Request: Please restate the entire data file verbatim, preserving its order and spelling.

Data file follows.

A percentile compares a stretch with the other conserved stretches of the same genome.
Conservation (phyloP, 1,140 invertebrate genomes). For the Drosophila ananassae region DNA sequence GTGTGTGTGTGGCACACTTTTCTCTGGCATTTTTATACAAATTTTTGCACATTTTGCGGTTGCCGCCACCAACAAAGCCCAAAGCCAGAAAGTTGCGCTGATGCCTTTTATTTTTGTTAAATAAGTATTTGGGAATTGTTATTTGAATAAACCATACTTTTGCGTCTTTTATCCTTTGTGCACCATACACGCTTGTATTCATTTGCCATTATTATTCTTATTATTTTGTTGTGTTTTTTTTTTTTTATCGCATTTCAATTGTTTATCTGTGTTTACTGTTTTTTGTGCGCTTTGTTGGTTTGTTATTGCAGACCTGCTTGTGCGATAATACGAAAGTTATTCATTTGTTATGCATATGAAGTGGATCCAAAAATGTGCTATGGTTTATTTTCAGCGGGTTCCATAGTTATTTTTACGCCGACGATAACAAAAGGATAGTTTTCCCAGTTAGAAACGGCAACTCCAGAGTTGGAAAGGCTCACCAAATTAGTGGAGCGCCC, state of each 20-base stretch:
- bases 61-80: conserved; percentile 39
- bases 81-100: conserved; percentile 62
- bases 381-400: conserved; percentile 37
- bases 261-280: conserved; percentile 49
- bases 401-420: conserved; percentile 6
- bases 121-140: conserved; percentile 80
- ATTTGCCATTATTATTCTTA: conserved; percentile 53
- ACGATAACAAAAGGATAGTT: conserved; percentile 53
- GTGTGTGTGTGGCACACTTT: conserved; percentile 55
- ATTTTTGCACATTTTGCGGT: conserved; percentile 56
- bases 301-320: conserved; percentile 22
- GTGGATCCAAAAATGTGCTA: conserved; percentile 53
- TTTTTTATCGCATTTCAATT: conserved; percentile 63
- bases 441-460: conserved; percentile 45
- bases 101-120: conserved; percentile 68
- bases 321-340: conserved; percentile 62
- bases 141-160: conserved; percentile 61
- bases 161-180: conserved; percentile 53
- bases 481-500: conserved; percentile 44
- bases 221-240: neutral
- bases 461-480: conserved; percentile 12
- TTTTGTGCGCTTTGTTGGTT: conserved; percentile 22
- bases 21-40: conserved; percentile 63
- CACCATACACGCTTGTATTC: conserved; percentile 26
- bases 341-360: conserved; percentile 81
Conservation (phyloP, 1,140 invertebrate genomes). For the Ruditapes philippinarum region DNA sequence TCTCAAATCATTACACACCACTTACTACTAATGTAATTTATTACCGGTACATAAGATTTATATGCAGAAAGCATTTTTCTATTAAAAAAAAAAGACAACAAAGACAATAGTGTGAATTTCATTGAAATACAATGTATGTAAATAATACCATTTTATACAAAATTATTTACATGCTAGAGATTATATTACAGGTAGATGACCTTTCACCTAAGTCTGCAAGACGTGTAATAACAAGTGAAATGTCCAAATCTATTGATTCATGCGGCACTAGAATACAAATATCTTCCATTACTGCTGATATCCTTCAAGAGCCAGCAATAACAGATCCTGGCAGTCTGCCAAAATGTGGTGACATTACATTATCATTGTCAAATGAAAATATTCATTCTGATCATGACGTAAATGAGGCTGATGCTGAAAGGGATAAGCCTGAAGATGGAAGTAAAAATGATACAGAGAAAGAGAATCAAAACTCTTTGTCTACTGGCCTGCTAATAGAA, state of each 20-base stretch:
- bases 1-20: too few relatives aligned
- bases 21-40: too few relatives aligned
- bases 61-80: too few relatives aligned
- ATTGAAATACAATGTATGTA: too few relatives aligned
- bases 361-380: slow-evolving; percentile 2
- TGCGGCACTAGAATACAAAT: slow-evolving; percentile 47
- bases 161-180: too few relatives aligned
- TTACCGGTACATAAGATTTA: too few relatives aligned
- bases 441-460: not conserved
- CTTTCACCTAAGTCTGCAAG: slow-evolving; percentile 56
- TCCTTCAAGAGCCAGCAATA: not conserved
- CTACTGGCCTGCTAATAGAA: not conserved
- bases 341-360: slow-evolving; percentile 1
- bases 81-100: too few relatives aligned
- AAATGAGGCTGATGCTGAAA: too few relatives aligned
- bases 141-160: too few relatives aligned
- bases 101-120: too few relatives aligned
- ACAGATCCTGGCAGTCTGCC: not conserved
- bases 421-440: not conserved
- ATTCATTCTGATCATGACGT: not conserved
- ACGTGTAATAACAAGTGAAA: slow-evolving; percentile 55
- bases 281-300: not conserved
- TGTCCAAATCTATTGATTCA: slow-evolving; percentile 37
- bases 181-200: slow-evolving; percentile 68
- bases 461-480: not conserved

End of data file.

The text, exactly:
A percentile compares a stretch with the other conserved stretches of the same genome.
Conservation (phyloP, 1,140 invertebrate genomes). For the Drosophila ananassae region DNA sequence GTGTGTGTGTGGCACACTTTTCTCTGGCATTTTTATACAAATTTTTGCACATTTTGCGGTTGCCGCCACCAACAAAGCCCAAAGCCAGAAAGTTGCGCTGATGCCTTTTATTTTTGTTAAATAAGTATTTGGGAATTGTTATTTGAATAAACCATACTTTTGCGTCTTTTATCCTTTGTGCACCATACACGCTTGTATTCATTTGCCATTATTATTCTTATTATTTTGTTGTGTTTTTTTTTTTTTATCGCATTTCAATTGTTTATCTGTGTTTACTGTTTTTTGTGCGCTTTGTTGGTTTGTTATTGCAGACCTGCTTGTGCGATAATACGAAAGTTATTCATTTGTTATGCATATGAAGTGGATCCAAAAATGTGCTATGGTTTATTTTCAGCGGGTTCCATAGTTATTTTTACGCCGACGATAACAAAAGGATAGTTTTCCCAGTTAGAAACGGCAACTCCAGAGTTGGAAAGGCTCACCAAATTAGTGGAGCGCCC, state of each 20-base stretch:
- bases 61-80: conserved; percentile 39
- bases 81-100: conserved; percentile 62
- bases 381-400: conserved; percentile 37
- bases 261-280: conserved; percentile 49
- bases 401-420: conserved; percentile 6
- bases 121-140: conserved; percentile 80
- ATTTGCCATTATTATTCTTA: conserved; percentile 53
- ACGATAACAAAAGGATAGTT: conserved; percentile 53
- GTGTGTGTGTGGCACACTTT: conserved; percentile 55
- ATTTTTGCACATTTTGCGGT: conserved; percentile 56
- bases 301-320: conserved; percentile 22
- GTGGATCCAAAAATGTGCTA: conserved; percentile 53
- TTTTTTATCGCATTTCAATT: conserved; percentile 63
- bases 441-460: conserved; percentile 45
- bases 101-120: conserved; percentile 68
- bases 321-340: conserved; percentile 62
- bases 141-160: conserved; percentile 61
- bases 161-180: conserved; percentile 53
- bases 481-500: conserved; percentile 44
- bases 221-240: neutral
- bases 461-480: conserved; percentile 12
- TTTTGTGCGCTTTGTTGGTT: conserved; percentile 22
- bases 21-40: conserved; percentile 63
- CACCATACACGCTTGTATTC: conserved; percentile 26
- bases 341-360: conserved; percentile 81
Conservation (phyloP, 1,140 invertebrate genomes). For the Ruditapes philippinarum region DNA sequence TCTCAAATCATTACACACCACTTACTACTAATGTAATTTATTACCGGTACATAAGATTTATATGCAGAAAGCATTTTTCTATTAAAAAAAAAAGACAACAAAGACAATAGTGTGAATTTCATTGAAATACAATGTATGTAAATAATACCATTTTATACAAAATTATTTACATGCTAGAGATTATATTACAGGTAGATGACCTTTCACCTAAGTCTGCAAGACGTGTAATAACAAGTGAAATGTCCAAATCTATTGATTCATGCGGCACTAGAATACAAATATCTTCCATTACTGCTGATATCCTTCAAGAGCCAGCAATAACAGATCCTGGCAGTCTGCCAAAATGTGGTGACATTACATTATCATTGTCAAATGAAAATATTCATTCTGATCATGACGTAAATGAGGCTGATGCTGAAAGGGATAAGCCTGAAGATGGAAGTAAAAATGATACAGAGAAAGAGAATCAAAACTCTTTGTCTACTGGCCTGCTAATAGAA, state of each 20-base stretch:
- bases 1-20: too few relatives aligned
- bases 21-40: too few relatives aligned
- bases 61-80: too few relatives aligned
- ATTGAAATACAATGTATGTA: too few relatives aligned
- bases 361-380: slow-evolving; percentile 2
- TGCGGCACTAGAATACAAAT: slow-evolving; percentile 47
- bases 161-180: too few relatives aligned
- TTACCGGTACATAAGATTTA: too few relatives aligned
- bases 441-460: not conserved
- CTTTCACCTAAGTCTGCAAG: slow-evolving; percentile 56
- TCCTTCAAGAGCCAGCAATA: not conserved
- CTACTGGCCTGCTAATAGAA: not conserved
- bases 341-360: slow-evolving; percentile 1
- bases 81-100: too few relatives aligned
- AAATGAGGCTGATGCTGAAA: too few relatives aligned
- bases 141-160: too few relatives aligned
- bases 101-120: too few relatives aligned
- ACAGATCCTGGCAGTCTGCC: not conserved
- bases 421-440: not conserved
- ATTCATTCTGATCATGACGT: not conserved
- ACGTGTAATAACAAGTGAAA: slow-evolving; percentile 55
- bases 281-300: not conserved
- TGTCCAAATCTATTGATTCA: slow-evolving; percentile 37
- bases 181-200: slow-evolving; percentile 68
- bases 461-480: not conserved